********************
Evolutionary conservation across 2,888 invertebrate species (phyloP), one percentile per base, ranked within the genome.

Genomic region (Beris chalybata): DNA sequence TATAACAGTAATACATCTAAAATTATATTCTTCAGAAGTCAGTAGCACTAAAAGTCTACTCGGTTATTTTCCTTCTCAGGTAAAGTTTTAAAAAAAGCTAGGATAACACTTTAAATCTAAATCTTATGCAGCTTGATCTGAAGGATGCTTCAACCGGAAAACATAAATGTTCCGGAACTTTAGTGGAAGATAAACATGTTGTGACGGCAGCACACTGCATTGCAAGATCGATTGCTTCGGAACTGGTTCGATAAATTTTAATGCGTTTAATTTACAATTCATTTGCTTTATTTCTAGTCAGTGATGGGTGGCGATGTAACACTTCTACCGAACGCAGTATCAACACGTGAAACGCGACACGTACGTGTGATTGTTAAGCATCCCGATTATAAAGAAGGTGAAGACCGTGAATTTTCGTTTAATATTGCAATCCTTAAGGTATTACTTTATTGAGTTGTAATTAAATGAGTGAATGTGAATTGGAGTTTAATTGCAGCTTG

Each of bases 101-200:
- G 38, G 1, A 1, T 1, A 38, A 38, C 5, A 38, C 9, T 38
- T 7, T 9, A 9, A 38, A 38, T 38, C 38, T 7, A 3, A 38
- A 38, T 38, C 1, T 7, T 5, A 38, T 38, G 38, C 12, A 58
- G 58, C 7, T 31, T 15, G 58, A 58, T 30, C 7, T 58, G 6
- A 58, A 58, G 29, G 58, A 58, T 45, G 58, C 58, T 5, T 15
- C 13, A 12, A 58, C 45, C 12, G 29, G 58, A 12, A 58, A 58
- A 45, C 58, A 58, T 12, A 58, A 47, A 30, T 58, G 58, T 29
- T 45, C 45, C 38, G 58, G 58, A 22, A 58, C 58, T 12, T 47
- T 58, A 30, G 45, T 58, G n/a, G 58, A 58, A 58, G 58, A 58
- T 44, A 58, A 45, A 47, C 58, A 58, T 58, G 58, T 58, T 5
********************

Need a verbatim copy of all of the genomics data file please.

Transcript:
Evolutionary conservation across 2,888 invertebrate species (phyloP), one percentile per base, ranked within the genome.

Genomic region (Beris chalybata): DNA sequence TATAACAGTAATACATCTAAAATTATATTCTTCAGAAGTCAGTAGCACTAAAAGTCTACTCGGTTATTTTCCTTCTCAGGTAAAGTTTTAAAAAAAGCTAGGATAACACTTTAAATCTAAATCTTATGCAGCTTGATCTGAAGGATGCTTCAACCGGAAAACATAAATGTTCCGGAACTTTAGTGGAAGATAAACATGTTGTGACGGCAGCACACTGCATTGCAAGATCGATTGCTTCGGAACTGGTTCGATAAATTTTAATGCGTTTAATTTACAATTCATTTGCTTTATTTCTAGTCAGTGATGGGTGGCGATGTAACACTTCTACCGAACGCAGTATCAACACGTGAAACGCGACACGTACGTGTGATTGTTAAGCATCCCGATTATAAAGAAGGTGAAGACCGTGAATTTTCGTTTAATATTGCAATCCTTAAGGTATTACTTTATTGAGTTGTAATTAAATGAGTGAATGTGAATTGGAGTTTAATTGCAGCTTG

Each of bases 101-200:
- G 38, G 1, A 1, T 1, A 38, A 38, C 5, A 38, C 9, T 38
- T 7, T 9, A 9, A 38, A 38, T 38, C 38, T 7, A 3, A 38
- A 38, T 38, C 1, T 7, T 5, A 38, T 38, G 38, C 12, A 58
- G 58, C 7, T 31, T 15, G 58, A 58, T 30, C 7, T 58, G 6
- A 58, A 58, G 29, G 58, A 58, T 45, G 58, C 58, T 5, T 15
- C 13, A 12, A 58, C 45, C 12, G 29, G 58, A 12, A 58, A 58
- A 45, C 58, A 58, T 12, A 58, A 47, A 30, T 58, G 58, T 29
- T 45, C 45, C 38, G 58, G 58, A 22, A 58, C 58, T 12, T 47
- T 58, A 30, G 45, T 58, G n/a, G 58, A 58, A 58, G 58, A 58
- T 44, A 58, A 45, A 47, C 58, A 58, T 58, G 58, T 58, T 5